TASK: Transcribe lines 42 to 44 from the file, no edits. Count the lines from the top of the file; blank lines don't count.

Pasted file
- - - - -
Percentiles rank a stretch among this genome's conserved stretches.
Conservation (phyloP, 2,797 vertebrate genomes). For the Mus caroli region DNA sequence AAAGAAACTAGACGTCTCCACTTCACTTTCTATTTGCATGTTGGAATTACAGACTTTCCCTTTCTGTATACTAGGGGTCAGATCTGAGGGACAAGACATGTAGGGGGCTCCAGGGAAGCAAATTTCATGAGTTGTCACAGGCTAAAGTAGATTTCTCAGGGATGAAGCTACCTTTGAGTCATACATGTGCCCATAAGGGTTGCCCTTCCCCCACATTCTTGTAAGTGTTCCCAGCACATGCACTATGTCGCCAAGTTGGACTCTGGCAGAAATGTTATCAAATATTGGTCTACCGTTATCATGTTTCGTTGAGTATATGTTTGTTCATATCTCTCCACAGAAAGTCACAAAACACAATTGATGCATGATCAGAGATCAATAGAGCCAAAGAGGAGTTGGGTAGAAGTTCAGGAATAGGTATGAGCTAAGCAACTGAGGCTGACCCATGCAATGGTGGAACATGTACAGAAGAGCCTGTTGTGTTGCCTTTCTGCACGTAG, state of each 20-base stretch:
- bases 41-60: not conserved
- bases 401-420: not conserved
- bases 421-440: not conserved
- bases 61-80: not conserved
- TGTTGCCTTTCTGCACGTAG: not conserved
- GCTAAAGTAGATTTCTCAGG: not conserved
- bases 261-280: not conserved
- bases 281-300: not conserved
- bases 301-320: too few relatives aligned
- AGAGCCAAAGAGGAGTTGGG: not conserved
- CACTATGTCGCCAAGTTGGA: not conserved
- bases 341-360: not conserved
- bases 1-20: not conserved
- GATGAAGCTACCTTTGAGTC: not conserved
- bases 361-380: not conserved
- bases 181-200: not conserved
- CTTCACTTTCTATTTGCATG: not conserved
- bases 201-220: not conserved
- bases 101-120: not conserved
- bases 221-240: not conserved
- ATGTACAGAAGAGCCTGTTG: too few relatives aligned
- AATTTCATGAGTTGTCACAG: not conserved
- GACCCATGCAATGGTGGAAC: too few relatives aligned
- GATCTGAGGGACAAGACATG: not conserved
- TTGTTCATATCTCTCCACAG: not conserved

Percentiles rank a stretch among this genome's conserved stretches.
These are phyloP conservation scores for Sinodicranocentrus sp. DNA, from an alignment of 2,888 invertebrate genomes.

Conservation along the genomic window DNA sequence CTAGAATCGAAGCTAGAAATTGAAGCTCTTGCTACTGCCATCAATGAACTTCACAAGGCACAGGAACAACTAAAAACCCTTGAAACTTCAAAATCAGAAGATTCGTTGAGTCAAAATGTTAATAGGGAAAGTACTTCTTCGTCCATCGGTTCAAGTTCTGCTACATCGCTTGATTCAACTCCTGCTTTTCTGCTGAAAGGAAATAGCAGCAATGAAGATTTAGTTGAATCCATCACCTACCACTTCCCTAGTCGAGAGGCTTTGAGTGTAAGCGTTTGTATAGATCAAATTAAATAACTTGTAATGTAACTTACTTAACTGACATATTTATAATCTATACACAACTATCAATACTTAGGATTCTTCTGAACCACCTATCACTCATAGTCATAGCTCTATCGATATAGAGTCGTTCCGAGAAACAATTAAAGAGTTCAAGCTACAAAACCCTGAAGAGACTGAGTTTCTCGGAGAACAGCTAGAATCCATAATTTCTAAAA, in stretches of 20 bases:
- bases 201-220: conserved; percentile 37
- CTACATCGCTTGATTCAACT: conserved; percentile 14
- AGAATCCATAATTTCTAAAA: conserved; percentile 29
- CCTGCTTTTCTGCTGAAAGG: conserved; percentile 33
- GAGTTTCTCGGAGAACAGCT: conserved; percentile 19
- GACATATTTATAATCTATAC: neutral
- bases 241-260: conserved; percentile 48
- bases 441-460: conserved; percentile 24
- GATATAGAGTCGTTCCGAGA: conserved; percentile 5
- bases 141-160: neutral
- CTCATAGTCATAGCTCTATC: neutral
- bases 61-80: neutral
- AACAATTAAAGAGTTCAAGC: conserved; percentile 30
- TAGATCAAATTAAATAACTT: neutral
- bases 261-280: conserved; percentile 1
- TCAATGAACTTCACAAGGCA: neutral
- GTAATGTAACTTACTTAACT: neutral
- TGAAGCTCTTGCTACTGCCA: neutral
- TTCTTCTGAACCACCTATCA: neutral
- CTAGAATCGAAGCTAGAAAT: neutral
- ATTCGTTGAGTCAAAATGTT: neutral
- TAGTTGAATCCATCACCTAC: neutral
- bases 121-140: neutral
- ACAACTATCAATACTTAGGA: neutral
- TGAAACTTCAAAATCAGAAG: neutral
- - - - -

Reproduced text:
- bases 61-80: neutral
- AACAATTAAAGAGTTCAAGC: conserved; percentile 30
- TAGATCAAATTAAATAACTT: neutral